Law360 quoted me in Feds’ Moody’s Probe Marks Closing Of Financial Crisis Book (behind a paywall). It opens,
A reported investigation into Moody’s Investors Service’s ratings of residential mortgage-backed securities during the housing bubble era could be the beginning of the last chapter in the U.S. Department of Justice’s big financial crisis cases, attorneys say.
Federal prosecutors are reportedly making their way through the ratings agencies for their alleged wrongdoings prior to the financial crisis after wringing out more than $100 billion from banks and mortgage servicers for their roles in inflating the housing bubble. But the passage of time, the waning days of the Obama administration and the few remaining rich targets likely means that the financial industry and prosecutors will soon put financial crisis-era enforcement actions behind them, said Jim Keneally, a partner at Harris O’Brien St. Laurent & Chaudhry LLP.
“I do look at this as sort of the tail end of things,” he said.
With the ink not yet dry on a rumored $1.375 billion settlement between the Justice Department, state attorneys general and Standard & Poor’s Ratings Services, prosecutors have already reportedly turned their attention to the ratings practices at S&P’s largest rival, Moody’s, in the period leading up to the 2008 financial crisis, according to The Wall Street Journal.
The federal government and attorneys general in 19 states and Washington, D.C., had launched several suits since the financial crisis accusing S&P of assigning overly rosy ratings to mortgage-backed securities and other bond deals that ended up imploding amid a wave of defaults, causing a cascade of investor losses that amounted to billions of dollars.
Although S&P originally elected to fight the government, it ultimately elected to settle. The coming $1.375 billion settlement arrives on top of an earlier $77 million settlement with the U.S. Securities and Exchange Commission and the attorneys general of New York and Massachusetts over similar claims.
Moody’s is reportedly next in line, with Justice Department investigators reportedly having had several meetings with officials from the ratings agency that looked into whether the Moody’s Corp. unit had softened its ratings of subprime RMBS in order to win business as the housing bubble inflated.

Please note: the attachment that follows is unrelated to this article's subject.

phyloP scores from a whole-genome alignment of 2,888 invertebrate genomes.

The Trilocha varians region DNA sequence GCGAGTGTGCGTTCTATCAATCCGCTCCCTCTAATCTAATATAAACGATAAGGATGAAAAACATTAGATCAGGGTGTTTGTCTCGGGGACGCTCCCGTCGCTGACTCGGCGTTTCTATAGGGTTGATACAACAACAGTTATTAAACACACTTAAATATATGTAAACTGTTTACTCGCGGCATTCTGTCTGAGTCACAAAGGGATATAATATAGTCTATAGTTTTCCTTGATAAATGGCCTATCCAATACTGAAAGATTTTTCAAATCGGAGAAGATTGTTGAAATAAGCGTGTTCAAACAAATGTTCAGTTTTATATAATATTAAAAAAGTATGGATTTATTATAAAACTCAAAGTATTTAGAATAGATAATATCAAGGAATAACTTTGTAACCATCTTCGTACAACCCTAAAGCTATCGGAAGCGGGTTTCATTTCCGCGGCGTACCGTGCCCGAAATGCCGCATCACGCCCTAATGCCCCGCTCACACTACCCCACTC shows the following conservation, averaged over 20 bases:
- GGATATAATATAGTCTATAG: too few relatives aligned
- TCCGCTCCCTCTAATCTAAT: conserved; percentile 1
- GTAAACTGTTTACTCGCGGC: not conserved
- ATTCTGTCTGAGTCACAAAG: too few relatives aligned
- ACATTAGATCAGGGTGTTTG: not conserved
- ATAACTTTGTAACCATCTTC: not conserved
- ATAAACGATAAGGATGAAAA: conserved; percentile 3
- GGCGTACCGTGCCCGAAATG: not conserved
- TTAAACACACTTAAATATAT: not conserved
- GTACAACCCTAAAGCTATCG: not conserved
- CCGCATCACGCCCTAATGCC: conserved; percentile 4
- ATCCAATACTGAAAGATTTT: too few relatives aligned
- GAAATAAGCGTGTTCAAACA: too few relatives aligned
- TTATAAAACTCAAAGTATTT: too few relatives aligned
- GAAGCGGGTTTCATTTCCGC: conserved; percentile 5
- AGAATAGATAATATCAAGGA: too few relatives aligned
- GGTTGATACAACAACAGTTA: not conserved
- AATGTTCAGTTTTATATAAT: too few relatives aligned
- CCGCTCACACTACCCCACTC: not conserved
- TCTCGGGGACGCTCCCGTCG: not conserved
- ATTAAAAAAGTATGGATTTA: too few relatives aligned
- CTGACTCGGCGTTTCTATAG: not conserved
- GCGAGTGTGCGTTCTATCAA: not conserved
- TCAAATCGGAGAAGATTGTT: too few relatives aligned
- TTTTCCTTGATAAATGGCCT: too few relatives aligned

Both the Justice Department and Moody’s declined to comment for this story.
The pursuit of Moody’s as the S&P case wraps up follows a pattern that the Justice Department set with big bank settlements for the financial crisis.
“You would expect that they would sweep through, so to speak,” said Thomas O. Gorman, a partner with Dorsey & Whitney LLP.
After reaching a $13 billion deal with JPMorgan Chase & Co. in November 2014, the Justice Department quickly turned its attention to Citigroup Inc. and Bank of America Corp., which reached their own multibillion-dollar settlements last summer.
Now prosecutors are in talks with Morgan Stanley about another large settlement, according to multiple reports.
All of those deals follow the $25 billion national mortgage settlement from 2012 that targeted banks’ pre-crisis mortgage servicing practices.
Time may be catching up with the Justice Department more than six years following the height of the crisis, even after the Justice Department began employing novel uses of the Financial Institutions Reform, Recovery and Enforcement Act, a 1989 law passed following the savings and loan crisis, Keneally said.
Using FIRREA extended the statute of limitations on financial crisis-era cases, allowing for prosecutors to develop their cases and take a systematic approach. Even that statute may have run its course, as it pertains to the crisis.
“The passage of time is such that you have evidence that no longer exists,” Keneally said.
Politics may also play a role as the financial crisis recedes from memory and the next holder of the presidency potentially looks to move forward, he said.
“We’re getting to the end of the Obama administration,” Keneally said. “I think it’s going to be hard for any administration to ramp things up again.”
And that has some wondering whether the Obama administration and the Justice Department under Attorney General Eric Holder followed the correct path.
“The Justice Department and the states’ attorneys general collected far more in their penalties and settlements than anyone could have imagined before the financial crisis,” said Brooklyn Law School professor David Reiss.
Those large settlements may give investors and top management pause when it comes to questionable activity. However, because no traders or other top banking personnel went to prison, questions remain about what deterrent effect those settlements will have on individuals.
“Big institutions are now probably deterred from some of this behavior, but are individuals who work on these institutions deterred?” Reiss said.